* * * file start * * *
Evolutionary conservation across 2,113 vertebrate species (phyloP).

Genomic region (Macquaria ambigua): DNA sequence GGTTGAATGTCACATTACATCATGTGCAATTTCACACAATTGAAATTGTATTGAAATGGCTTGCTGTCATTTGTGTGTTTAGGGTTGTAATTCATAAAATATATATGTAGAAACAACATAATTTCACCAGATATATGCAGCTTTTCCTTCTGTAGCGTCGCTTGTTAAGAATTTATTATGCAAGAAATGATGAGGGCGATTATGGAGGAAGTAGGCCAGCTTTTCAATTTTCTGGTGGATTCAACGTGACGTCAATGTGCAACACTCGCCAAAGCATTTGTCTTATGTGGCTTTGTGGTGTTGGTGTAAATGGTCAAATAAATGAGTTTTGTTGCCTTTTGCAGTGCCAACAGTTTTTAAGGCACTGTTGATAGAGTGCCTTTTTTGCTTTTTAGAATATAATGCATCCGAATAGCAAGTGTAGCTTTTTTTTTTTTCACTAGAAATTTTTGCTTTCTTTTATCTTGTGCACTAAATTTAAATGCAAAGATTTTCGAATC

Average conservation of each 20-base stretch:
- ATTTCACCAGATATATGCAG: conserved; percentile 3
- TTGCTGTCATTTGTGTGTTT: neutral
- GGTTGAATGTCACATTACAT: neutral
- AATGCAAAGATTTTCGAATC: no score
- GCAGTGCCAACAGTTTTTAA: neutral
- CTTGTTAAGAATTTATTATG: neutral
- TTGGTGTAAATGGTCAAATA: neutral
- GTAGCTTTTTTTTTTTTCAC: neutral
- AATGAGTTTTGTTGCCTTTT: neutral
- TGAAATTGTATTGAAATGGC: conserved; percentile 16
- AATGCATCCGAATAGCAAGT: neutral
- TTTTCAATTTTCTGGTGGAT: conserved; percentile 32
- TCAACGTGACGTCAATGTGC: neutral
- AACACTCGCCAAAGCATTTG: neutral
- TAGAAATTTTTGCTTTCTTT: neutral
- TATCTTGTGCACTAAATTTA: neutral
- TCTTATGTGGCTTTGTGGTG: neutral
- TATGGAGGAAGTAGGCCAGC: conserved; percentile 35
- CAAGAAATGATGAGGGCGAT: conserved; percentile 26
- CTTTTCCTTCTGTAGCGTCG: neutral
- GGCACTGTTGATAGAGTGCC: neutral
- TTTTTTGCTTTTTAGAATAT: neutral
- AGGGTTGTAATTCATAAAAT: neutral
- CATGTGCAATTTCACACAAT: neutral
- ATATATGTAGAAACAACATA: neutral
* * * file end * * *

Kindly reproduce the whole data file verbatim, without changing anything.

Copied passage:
Evolutionary conservation across 2,113 vertebrate species (phyloP).

Genomic region (Macquaria ambigua): DNA sequence GGTTGAATGTCACATTACATCATGTGCAATTTCACACAATTGAAATTGTATTGAAATGGCTTGCTGTCATTTGTGTGTTTAGGGTTGTAATTCATAAAATATATATGTAGAAACAACATAATTTCACCAGATATATGCAGCTTTTCCTTCTGTAGCGTCGCTTGTTAAGAATTTATTATGCAAGAAATGATGAGGGCGATTATGGAGGAAGTAGGCCAGCTTTTCAATTTTCTGGTGGATTCAACGTGACGTCAATGTGCAACACTCGCCAAAGCATTTGTCTTATGTGGCTTTGTGGTGTTGGTGTAAATGGTCAAATAAATGAGTTTTGTTGCCTTTTGCAGTGCCAACAGTTTTTAAGGCACTGTTGATAGAGTGCCTTTTTTGCTTTTTAGAATATAATGCATCCGAATAGCAAGTGTAGCTTTTTTTTTTTTCACTAGAAATTTTTGCTTTCTTTTATCTTGTGCACTAAATTTAAATGCAAAGATTTTCGAATC

Average conservation of each 20-base stretch:
- ATTTCACCAGATATATGCAG: conserved; percentile 3
- TTGCTGTCATTTGTGTGTTT: neutral
- GGTTGAATGTCACATTACAT: neutral
- AATGCAAAGATTTTCGAATC: no score
- GCAGTGCCAACAGTTTTTAA: neutral
- CTTGTTAAGAATTTATTATG: neutral
- TTGGTGTAAATGGTCAAATA: neutral
- GTAGCTTTTTTTTTTTTCAC: neutral
- AATGAGTTTTGTTGCCTTTT: neutral
- TGAAATTGTATTGAAATGGC: conserved; percentile 16
- AATGCATCCGAATAGCAAGT: neutral
- TTTTCAATTTTCTGGTGGAT: conserved; percentile 32
- TCAACGTGACGTCAATGTGC: neutral
- AACACTCGCCAAAGCATTTG: neutral
- TAGAAATTTTTGCTTTCTTT: neutral
- TATCTTGTGCACTAAATTTA: neutral
- TCTTATGTGGCTTTGTGGTG: neutral
- TATGGAGGAAGTAGGCCAGC: conserved; percentile 35
- CAAGAAATGATGAGGGCGAT: conserved; percentile 26
- CTTTTCCTTCTGTAGCGTCG: neutral
- GGCACTGTTGATAGAGTGCC: neutral
- TTTTTTGCTTTTTAGAATAT: neutral
- AGGGTTGTAATTCATAAAAT: neutral
- CATGTGCAATTTCACACAAT: neutral
- ATATATGTAGAAACAACATA: neutral